60:dc:c7:0b:e2:f5:6d:24:1b:7e:db:38:9c:e4:a8:
75:c0:7f:92:58:5d:99:b8:15:5b:c9:ab:81:e1:f0:
c3:f8:e0:6f:65:89:5b:d6:37:44:53:69:fd:51:2e:
85:5a:c7:8b:3f:cd:5b:6a:84:de:73:cb:12:7b:b4:
bd:de:74:8d:82:17:6e:f0:66:7d:b8:42:a0:99:ed:
60:08:82:63:49:7c:bf:e3:ce:80:fd:c0:0a:db:12:
e3:5a:dc:9f:c5:72:0f:71:e8:e2:ee:35:f3:a9:22:
ef:5f:90:45:04:ec:52:4d:8c:5d:15:7a:00:a4:3d:
bb:80:a5:e1:dd:2d:57:5a:07:8d:5c:a2:28:3b:fc:
3c:d6:a4:36:b2:38:f0:a9:a7:17:d4:7d:c0:c8:33:
0c:72:28:05:54:19:ad:a5:53:c8:fc:16:f4:7b:d2:
f0:ad:cb:b2:6e:90:00:4e:e9:12:b8:9d:78:ec:81:
56:23:a2:8a:ab:d6:ee:b5:1a:2c:44:53:92:11:a2:
ad:7d:91:0a:1c:21:60:bb:58:22:3d:0b:8a:d8:33:
75:a4:f8:24:3d:49:c6:89:ea:37:7d:20:da:39:35:
fa:62:4a:30:47:96:04:c4:e3:16:ab:73:b9:03:d8:
1f:71:e4:1c:ac:68:35:fb:c4:b8:be:5f:b1:94:a6:
85:5f:e6:47:ec:96:95:27:b5:7f:ca:f5:aa:90:00:
0a:3f:ca:de:6a:26:7b:fc:fc:52:13:71:cc:45:bc:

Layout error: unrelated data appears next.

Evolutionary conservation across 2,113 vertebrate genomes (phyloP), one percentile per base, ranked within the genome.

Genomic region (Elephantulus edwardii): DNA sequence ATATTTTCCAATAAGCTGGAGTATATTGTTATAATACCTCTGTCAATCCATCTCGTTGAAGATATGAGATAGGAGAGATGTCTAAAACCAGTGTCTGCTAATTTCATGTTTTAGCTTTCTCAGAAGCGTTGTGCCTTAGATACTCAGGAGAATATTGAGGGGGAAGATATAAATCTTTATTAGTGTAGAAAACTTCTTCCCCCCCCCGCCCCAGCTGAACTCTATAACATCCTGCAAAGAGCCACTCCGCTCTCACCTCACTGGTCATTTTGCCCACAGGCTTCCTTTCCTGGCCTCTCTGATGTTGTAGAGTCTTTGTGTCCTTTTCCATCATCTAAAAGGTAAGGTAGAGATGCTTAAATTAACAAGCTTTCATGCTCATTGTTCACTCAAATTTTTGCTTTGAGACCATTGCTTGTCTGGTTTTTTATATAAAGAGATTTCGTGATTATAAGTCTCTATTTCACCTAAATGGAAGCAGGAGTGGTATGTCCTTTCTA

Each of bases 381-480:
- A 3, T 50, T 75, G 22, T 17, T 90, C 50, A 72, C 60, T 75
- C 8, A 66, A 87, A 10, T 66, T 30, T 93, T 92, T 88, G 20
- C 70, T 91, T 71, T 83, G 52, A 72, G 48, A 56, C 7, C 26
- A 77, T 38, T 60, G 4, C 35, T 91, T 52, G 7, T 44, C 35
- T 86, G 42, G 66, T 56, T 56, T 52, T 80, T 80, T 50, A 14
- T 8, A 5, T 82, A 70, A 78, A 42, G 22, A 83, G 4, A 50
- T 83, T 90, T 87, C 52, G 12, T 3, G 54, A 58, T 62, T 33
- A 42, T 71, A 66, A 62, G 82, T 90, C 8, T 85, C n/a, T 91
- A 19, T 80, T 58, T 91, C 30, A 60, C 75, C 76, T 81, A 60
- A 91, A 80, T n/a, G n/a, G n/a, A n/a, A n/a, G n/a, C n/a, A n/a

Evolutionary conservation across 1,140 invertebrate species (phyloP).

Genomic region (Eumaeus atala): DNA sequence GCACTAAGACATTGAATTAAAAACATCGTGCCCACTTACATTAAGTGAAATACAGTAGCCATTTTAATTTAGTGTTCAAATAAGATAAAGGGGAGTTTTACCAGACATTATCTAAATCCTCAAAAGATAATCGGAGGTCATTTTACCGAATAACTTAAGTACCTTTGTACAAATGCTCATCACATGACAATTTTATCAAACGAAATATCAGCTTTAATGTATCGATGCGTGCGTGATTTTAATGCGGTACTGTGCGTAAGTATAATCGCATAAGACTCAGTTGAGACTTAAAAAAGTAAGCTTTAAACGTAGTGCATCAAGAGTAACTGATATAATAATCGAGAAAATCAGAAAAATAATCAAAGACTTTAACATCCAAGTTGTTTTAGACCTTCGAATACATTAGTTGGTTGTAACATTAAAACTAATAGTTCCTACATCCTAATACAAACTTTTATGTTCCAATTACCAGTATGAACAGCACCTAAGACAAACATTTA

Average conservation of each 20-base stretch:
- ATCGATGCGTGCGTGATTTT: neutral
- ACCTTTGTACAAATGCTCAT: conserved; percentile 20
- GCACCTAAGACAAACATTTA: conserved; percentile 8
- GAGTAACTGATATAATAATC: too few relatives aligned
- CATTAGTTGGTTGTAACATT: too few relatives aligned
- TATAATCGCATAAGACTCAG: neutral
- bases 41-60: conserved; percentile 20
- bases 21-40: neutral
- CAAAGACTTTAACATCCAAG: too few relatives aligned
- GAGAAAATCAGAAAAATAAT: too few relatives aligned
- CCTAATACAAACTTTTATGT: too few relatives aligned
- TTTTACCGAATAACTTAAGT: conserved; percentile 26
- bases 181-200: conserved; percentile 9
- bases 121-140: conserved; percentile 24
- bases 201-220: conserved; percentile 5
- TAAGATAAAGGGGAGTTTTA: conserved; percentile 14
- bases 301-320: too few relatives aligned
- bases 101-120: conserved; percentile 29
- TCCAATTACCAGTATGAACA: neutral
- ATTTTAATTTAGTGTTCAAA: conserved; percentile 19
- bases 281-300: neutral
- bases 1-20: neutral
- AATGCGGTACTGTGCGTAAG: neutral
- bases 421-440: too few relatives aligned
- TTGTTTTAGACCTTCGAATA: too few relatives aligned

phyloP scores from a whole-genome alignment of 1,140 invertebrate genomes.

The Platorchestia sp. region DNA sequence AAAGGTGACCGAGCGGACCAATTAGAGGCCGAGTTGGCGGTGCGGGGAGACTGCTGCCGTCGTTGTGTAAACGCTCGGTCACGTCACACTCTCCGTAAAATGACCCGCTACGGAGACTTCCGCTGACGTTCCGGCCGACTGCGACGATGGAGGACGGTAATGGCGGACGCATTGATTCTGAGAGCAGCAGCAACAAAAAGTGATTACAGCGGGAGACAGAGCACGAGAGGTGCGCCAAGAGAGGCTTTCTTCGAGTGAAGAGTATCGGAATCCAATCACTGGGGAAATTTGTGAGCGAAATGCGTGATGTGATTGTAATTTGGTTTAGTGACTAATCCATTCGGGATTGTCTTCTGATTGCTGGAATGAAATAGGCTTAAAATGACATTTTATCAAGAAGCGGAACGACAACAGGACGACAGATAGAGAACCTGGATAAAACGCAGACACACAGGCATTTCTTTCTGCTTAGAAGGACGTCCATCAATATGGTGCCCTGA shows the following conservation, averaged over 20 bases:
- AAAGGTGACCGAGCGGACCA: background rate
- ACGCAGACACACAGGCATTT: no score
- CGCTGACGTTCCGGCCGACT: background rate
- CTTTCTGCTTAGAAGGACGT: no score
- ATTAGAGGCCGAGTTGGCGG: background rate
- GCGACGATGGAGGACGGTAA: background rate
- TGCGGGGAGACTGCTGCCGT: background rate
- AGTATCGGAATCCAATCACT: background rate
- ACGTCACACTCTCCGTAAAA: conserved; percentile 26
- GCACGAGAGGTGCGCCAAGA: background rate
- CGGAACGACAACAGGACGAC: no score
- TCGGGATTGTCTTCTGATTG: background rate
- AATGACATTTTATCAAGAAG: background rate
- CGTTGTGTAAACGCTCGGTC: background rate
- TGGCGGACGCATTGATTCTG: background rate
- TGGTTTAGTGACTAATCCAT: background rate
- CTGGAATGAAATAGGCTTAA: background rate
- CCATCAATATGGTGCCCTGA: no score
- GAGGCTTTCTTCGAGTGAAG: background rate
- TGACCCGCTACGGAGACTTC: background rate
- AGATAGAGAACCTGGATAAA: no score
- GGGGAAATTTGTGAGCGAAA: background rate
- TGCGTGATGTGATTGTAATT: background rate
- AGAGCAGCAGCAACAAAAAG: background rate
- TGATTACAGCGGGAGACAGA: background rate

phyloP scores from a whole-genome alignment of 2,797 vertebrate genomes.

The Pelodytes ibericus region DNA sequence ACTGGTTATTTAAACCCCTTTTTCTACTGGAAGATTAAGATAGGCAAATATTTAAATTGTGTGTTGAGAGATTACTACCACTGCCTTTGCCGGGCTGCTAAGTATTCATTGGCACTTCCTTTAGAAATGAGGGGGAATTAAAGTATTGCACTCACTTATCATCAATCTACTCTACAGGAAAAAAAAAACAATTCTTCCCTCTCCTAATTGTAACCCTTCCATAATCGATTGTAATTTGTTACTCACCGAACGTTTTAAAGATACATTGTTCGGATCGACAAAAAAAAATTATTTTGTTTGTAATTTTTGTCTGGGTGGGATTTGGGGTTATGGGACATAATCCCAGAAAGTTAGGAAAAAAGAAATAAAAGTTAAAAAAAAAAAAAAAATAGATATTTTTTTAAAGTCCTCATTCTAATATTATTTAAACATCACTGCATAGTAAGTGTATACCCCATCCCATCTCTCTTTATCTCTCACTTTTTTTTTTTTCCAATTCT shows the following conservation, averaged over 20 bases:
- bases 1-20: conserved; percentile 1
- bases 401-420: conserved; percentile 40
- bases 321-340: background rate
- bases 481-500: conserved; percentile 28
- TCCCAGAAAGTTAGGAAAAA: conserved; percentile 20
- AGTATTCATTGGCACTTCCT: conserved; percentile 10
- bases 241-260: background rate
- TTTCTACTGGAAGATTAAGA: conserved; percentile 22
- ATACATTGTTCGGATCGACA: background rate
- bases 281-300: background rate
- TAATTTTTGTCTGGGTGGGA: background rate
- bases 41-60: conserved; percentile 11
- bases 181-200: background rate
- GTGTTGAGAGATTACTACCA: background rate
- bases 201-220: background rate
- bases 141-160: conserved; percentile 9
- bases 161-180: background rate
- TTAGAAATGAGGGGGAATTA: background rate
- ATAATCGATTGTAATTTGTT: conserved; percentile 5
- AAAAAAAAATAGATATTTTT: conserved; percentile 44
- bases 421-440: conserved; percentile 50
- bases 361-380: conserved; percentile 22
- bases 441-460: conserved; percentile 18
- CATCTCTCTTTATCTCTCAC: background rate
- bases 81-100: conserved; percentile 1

4c:26:24:c1:a9:8b:90:03:c5:e3:ce:56:eb:82:88:
60:8d:6d
Exponent: 65537 (0x10001)
X509v3 extensions:
X509v3 Basic Constraints: critical
CA:TRUE, pathlen:1
X509v3 Key Usage: critical
Non Repudiation, Certificate Sign, CRL Sign
X509v3 Subject Key Identifier:
75:0C:D5:4D:C4:E1:6C:8B:D6:7B:C5:77:E7:4F:63:C7:F8:3B:68:59
Signature Algorithm: sha256WithRSAEncryption
51:b6:eb:23:73:90:e5:73:bc:1c:7a:68:4f:05:6a:17:34:b3:
28:eb:92:4a:b7:0c:1a:bb:fa:ee:b9:fe:d8:7b:d5:25:87:f1:
b6:eb:19:05:2e:be:47:0e:d0:54:6d:dd:68:f4:be:a5:23:57:
34:cd:6a:ca:29:f7:06:3a:4d:47:69:48:ef:bd:72:c8:af:f2:
8e:33:47:f6:96:4f:47:ef:13:84:9f:3f:ef:ba:e8:2c:9b:9d:
4c:20:8f:b7:8f:4f:a1:88:12:41:0b:29:20:1e:f9:3e:5a:a7:
4d:65:70:71:c5:bd:a6:6d:b3:49:da:83:c4:57:99:a5:3a:70:
12:f8:32:5f:c3:0d:09:f6:1e:ca:7c:69:e7:e4:bc:d7:9f:77:
cf:c8:9a:bf:5e:ae:b7:62:37:f0:dc:85:24:ab:b1:8a:7f:73:
36:4c:64:a5:ff:da:f4:fa:ff:1a:4e:7a:83:0d:4e:7c:75:e9:
fa:c5:bf:e8:a2:33:c7:c7:e3:42:e2:fa:3f:c1:c4:a7:05:46:
cd:75:c0:f1:f3:17:f7:57:08:14:8e:3e:0d:37:3c:98:f8:ed:
62:f4:fa:fc:fc:c3:58:4f:ea:e8:56:59:9d:b1:c9:e7:43:60:
83:90:fc:b8:53:79:94:b8:19:14:db:5f:21:37:a8:36:34:e4:
da:4a:2a:f2:fb:d3:5b:c1:43:a4:c9:1b:e7:4c:ea:19:d0:68:
21:d0:ed:44:57:77:a2:8b:7e:30:48:3e:ea:66:da:f8:ab:6d:
c2:0d:39:68:9f:5a:48:82:31:8e:f5:38:34:7e:aa:39:70:52:
83:36:88:d6:13:2b:ec:34:c1:9d:a5:f1:30:40:62:68:d6:8f:
83:69:ea:8b:ab:a1:69:43:9c:57:0d:c5:d3:5c:81:7c:67:d7:
68:6b:0d:2c:aa:45:88:a1:58:41:f3:91:d4:cd:a1:a3:fe:c0: